—seven haiku for old orleans— 1. dead dogs hang from trees bloated barges sit on the wrong side of levees 2. dumb pigeons have flown now it's people's turn to perch roasting atop roofs 3. a caravan of yellow buses drowns because the mayor can't drive 4. official death counts exclude so-called looters shot on sight of their skin 5. dry folk uptown hold their noses, rejecting wet people's funky stank 6. things that go bump in the night: your boat against a dead baby's body 7. a son returns, finds four-month-old bones wearing his missing mother's dress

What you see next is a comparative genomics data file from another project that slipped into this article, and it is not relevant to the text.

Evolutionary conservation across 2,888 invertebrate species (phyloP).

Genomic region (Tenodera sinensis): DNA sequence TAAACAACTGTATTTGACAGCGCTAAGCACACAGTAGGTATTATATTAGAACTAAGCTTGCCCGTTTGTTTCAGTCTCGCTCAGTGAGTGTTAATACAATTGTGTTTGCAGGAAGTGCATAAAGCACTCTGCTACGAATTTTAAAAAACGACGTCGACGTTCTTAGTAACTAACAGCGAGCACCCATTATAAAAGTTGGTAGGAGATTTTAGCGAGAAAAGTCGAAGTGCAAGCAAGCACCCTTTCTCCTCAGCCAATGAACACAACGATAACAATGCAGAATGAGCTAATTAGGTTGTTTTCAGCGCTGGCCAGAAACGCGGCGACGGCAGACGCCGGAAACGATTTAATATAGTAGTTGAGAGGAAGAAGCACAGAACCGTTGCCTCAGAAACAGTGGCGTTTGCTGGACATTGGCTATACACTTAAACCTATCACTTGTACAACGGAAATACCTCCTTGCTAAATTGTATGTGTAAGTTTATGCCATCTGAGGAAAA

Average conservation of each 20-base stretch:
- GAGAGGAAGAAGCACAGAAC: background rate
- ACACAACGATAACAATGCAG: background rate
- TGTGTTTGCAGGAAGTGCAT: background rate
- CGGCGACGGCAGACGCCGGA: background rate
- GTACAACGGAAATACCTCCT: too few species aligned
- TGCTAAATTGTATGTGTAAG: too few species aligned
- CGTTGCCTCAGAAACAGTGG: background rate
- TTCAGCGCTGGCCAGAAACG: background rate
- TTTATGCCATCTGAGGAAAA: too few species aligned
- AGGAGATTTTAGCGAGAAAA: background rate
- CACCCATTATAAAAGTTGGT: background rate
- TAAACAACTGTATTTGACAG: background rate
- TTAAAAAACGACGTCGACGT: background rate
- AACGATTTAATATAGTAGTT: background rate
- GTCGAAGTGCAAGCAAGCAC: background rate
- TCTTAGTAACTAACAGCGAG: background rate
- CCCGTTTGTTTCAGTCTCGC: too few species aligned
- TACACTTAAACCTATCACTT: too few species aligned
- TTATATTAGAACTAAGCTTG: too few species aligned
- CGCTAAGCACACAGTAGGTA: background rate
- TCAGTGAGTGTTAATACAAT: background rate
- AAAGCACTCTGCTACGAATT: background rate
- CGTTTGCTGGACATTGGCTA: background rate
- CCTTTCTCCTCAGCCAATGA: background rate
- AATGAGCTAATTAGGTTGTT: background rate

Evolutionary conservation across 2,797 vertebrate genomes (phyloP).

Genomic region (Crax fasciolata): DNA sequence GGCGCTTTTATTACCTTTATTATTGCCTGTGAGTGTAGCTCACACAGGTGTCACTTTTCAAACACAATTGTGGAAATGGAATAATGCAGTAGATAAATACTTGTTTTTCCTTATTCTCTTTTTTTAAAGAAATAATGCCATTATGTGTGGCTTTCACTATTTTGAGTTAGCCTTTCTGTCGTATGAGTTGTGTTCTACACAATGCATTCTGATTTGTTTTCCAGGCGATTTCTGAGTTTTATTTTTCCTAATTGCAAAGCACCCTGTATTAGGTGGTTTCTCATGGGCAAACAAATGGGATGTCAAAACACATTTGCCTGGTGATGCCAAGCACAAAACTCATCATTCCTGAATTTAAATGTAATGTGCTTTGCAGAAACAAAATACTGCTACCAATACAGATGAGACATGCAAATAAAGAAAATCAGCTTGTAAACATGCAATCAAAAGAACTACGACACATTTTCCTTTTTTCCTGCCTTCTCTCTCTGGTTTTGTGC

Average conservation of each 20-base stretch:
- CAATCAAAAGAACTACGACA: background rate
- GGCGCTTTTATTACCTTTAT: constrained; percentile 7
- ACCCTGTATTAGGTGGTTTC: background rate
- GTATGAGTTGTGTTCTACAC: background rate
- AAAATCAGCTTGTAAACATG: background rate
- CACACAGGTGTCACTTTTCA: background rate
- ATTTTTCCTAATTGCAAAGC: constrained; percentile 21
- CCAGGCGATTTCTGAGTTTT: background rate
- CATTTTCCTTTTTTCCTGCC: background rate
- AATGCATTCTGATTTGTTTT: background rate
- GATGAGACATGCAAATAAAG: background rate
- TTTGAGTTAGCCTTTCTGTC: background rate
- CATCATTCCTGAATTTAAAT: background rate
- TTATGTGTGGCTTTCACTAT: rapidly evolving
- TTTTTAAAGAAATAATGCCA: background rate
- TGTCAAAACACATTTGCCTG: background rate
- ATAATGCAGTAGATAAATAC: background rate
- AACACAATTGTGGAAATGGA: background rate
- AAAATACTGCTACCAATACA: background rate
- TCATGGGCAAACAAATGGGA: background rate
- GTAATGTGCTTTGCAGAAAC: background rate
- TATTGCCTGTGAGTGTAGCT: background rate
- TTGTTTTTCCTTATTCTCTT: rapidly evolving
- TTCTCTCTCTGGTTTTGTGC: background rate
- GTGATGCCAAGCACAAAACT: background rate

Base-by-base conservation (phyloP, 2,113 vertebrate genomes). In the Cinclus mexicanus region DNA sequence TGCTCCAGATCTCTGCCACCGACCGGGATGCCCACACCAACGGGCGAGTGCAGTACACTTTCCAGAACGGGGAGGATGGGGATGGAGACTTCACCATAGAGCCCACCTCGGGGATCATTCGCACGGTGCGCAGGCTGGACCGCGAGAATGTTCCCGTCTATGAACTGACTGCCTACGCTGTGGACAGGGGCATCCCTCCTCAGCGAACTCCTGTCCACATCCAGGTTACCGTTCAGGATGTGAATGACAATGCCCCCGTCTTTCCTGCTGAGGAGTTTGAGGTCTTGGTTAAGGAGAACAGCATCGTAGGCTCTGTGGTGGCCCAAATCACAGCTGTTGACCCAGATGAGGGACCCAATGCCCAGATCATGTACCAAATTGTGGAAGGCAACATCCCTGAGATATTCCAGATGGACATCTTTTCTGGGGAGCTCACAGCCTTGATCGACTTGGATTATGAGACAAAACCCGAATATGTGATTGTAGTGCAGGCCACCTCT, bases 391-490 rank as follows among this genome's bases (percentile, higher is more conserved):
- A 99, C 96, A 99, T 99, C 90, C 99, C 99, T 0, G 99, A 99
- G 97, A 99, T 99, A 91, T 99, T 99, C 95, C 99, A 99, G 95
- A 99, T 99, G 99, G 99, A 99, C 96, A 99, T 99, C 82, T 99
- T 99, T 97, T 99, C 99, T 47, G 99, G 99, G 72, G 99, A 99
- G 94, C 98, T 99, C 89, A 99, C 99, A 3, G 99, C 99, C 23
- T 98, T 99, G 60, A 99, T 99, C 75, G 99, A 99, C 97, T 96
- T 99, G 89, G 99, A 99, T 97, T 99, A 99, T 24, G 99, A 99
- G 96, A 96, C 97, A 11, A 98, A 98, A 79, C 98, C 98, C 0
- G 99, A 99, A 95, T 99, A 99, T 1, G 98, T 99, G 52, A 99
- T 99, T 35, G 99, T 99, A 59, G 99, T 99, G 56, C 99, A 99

I'm traveling back home to you but it's an omen: my road map's creased and torn along dead straight lines. The hill and gully ride is over now and I'm flat out on the dead straight highway with a toll. Not a glimmer of the coastline as I try to make it home to you through a forest of hotels as thick as thieves. For the sea, the coves and beaches once seen through seaside shacks and palm trees have been sold. And the rest of us are herded to the verge by this new highway while over there our beauty is extolled, bottled and sold. And gated. In this new paradise the only palms are greased. And somebody's beach umbrella has replaced the shade tree we once sat under and the towns and settlements molder as they are bypassed. I can no longer witness on this highway with a toll that makes us seem as modern as elsewhere. For elsewhere is not where I'm meant to be. And a dead straight highway leaves no scent, no monument to the past, no scenic beauty for the curvature of my eye to take in. And endless empty space is not inviting. But perhaps there's no social meaning to this tirade after all. I'm just feeling lost without a map as I make it home to you and pay the toll. You could see it simply as a love song. To the curving of your cheekbones, to the mountains of your thighs, the hill and gully passion of your eyes, and your hair that is not dead straight but very much otherwise.